13 Comments

    • Reply March 14, 2019

      James

      Nice to see you enjoying the Noble Audio Khan too!

      After trying out most of the latest batch of flagship iems, the Khan stood out. It is almost perfect, except the price ;)..but I still preordered anyways.

      My recent flagship iems ranking:

      1. Noble Khan
      2. Campfire Solaris
      3. QDC Anole VX
      4. Meze Rai Penta
      5. JVC FW10000
      6. Sony z1r
      7. Jomo Trinity

      • Reply March 15, 2019

        Terry

        Khan has a serious problem connecting to a smartphone such as an iPhone.
        This is obviously a device problem.
        So I can’t give Khan a score.
        Noble must resolve this device’s defects quickly.

        Here’s my ranking.
        1. Jomo Trinity
        2. QDC Anole VX
        3. Legend X
        3. JVC FW10000
        4. Campfire Solaris
        5. Sony z1r
        X. Noble Khan

        • Reply March 15, 2019

          Linus

          Hi Terry,
          thanks for your comment.
          I’ve heard about the iPhone problem, unfortunately I don’t have one to confirm. It works well with my OnePlus 5t.
          Cheers

        • Reply March 20, 2019

          Steven Zore

          Hey Terry:

          Looking at your rankings… I listened to the Trinity at NYC Canjam and thought it was an utter disaster… Yet you rank it #1.. LOL, Love this hobby!

      • Reply March 15, 2019

        Linus

        Hi James,
        thanks for your comment.
        Nice list you got there.
        I agree, Khan is very nice. Of course the price is always a big factor, but compared to other flagship prices it’s still more “normal”.
        Have a great weekend.

    • Reply March 14, 2019

      Aureen

      How would you compare Khan to the CA Solaris? From both a pure SQ standpoint as well as a price / value ratio.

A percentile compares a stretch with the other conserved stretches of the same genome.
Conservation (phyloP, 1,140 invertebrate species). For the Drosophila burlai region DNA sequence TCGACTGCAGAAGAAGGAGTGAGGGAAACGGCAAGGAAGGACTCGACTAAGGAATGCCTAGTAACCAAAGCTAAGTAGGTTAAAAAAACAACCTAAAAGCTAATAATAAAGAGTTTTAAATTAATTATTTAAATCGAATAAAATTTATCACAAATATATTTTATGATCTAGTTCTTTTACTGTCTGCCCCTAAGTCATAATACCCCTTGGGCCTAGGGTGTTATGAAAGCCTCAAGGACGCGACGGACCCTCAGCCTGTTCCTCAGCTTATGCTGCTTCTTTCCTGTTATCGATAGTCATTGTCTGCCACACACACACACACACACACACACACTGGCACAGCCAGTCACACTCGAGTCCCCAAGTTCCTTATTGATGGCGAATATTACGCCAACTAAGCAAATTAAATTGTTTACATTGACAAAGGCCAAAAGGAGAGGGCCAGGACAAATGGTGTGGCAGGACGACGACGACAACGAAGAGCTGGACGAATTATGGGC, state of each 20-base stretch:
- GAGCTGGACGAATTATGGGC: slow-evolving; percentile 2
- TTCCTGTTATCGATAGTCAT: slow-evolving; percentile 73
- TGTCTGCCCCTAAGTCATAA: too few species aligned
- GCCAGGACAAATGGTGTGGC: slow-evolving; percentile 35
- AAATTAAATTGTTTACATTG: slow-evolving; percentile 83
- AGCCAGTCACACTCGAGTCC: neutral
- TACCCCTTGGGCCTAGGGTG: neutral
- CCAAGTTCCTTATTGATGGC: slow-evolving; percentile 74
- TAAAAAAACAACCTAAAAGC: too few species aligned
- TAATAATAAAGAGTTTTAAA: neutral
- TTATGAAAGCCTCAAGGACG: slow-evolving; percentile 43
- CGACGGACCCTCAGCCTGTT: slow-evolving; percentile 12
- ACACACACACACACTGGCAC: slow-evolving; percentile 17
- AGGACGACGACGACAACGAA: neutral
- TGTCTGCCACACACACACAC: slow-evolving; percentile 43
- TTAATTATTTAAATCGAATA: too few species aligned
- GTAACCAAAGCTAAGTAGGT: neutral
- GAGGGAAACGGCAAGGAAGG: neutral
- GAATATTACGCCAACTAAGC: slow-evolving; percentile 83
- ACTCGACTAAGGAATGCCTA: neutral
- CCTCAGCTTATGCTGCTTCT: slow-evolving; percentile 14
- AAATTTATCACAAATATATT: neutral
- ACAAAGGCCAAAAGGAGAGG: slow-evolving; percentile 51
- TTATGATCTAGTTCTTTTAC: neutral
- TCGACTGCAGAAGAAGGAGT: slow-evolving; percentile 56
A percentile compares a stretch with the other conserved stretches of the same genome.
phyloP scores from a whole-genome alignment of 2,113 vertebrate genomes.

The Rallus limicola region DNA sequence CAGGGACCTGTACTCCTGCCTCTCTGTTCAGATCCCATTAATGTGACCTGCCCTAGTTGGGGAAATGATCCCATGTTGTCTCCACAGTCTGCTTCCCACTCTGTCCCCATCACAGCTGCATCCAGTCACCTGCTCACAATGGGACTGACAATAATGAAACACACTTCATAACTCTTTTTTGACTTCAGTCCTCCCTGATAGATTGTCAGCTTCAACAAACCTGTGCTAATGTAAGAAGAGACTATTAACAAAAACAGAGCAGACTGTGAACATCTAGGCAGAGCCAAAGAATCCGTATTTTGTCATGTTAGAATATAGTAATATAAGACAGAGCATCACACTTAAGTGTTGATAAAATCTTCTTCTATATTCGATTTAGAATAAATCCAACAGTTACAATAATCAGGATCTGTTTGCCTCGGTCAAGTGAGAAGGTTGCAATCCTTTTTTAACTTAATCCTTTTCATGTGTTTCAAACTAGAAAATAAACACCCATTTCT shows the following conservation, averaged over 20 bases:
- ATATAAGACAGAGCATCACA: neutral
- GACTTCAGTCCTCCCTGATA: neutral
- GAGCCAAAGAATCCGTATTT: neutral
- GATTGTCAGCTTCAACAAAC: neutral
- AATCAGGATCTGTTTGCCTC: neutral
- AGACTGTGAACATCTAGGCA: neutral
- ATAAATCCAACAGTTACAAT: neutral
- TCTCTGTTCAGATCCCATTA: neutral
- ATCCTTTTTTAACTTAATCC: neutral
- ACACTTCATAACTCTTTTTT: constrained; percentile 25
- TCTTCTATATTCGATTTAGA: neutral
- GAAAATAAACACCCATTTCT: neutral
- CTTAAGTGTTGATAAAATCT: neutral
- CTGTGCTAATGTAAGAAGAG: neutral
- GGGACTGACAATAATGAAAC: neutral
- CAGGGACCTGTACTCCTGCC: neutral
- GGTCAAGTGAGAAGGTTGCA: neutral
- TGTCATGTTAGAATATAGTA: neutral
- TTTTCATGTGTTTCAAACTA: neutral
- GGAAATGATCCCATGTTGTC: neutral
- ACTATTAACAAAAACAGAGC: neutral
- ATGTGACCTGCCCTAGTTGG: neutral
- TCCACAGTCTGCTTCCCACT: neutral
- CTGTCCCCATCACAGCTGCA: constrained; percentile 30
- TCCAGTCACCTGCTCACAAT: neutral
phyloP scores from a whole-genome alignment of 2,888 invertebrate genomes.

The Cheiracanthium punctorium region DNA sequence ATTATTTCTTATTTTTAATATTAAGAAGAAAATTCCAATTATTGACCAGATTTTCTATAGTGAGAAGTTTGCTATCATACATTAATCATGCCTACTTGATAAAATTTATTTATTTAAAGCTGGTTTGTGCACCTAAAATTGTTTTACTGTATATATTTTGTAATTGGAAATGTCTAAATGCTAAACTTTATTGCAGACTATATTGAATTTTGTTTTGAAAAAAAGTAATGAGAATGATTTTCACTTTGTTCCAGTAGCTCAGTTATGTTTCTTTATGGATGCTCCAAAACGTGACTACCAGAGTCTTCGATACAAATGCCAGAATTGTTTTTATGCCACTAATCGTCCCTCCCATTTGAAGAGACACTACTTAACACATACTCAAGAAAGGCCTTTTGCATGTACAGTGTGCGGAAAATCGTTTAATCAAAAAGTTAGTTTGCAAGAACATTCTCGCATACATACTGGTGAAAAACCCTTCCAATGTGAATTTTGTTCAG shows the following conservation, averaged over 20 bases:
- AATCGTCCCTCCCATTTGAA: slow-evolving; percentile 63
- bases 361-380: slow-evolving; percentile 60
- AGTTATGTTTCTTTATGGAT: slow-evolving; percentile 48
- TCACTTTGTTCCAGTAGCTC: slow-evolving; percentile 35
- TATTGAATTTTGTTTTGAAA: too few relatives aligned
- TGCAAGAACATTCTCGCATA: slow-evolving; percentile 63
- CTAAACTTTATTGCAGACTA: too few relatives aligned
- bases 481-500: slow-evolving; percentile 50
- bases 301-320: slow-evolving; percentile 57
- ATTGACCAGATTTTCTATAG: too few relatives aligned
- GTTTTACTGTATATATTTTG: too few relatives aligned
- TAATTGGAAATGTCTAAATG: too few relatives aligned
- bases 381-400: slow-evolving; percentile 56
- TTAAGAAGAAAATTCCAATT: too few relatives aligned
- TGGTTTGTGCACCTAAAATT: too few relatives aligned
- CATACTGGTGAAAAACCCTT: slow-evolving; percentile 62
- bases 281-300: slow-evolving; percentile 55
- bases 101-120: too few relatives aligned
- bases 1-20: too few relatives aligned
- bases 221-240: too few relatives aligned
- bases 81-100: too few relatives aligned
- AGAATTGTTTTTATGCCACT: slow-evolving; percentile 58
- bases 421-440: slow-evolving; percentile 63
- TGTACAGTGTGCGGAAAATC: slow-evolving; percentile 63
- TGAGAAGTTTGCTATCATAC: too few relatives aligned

• Reply March 15, 2019

        Linus

        Hi Aureen,
        thanks for your comment.
        I have zero experience with the Solaris, sorry, can’t help you there.
        Have a great weekend!

    • Reply March 16, 2019

      Nitish

      How does Khan compares to Hyla TE5T? Both have tri hybrid topology.
      Thanks

      • Reply March 17, 2019

        Linus

        Hi Nitish,
        thanks for your comment.
        The 5T is considerably brighter up top and has a lighter, less powerful bass. The Khan is fuller and more dynamic. The 5T in my opinion needs a tube amp or warm source to keep that treble away from being too hot. It’s a rich treble, but too forward for my taste.
        A review of the TE-5B and 5T will be out soon. 🙂

        • Reply March 19, 2019

          Nitish

          Thanks Linus
          With LPGT, TE5T was too hot. I am pairing TE5T with sp1000cu & EA horus; excellent synergy imho.The bass improves a lot in quantity with JVC spiral dots for me but spinfits cp155 (M) has the best balance.
          Cheers

          • Reply March 19, 2019

            Linus

            No worries Nitish.
            You’re right, the 5T is source dependent, but for me it’s still on the edge. The only ones that keep it safe for me are pairings with tube amps (Oriolus BA-10 or Woo Audio WA8).

    • Reply March 17, 2019

      Jason Kang

      What’s cable rolling?

      • Reply March 17, 2019

        Linus

        Hi Jason,
        cable rolling is when you exchange the supplied stock cable with an aftermarket cable.
        Hope that helps.
        Cheers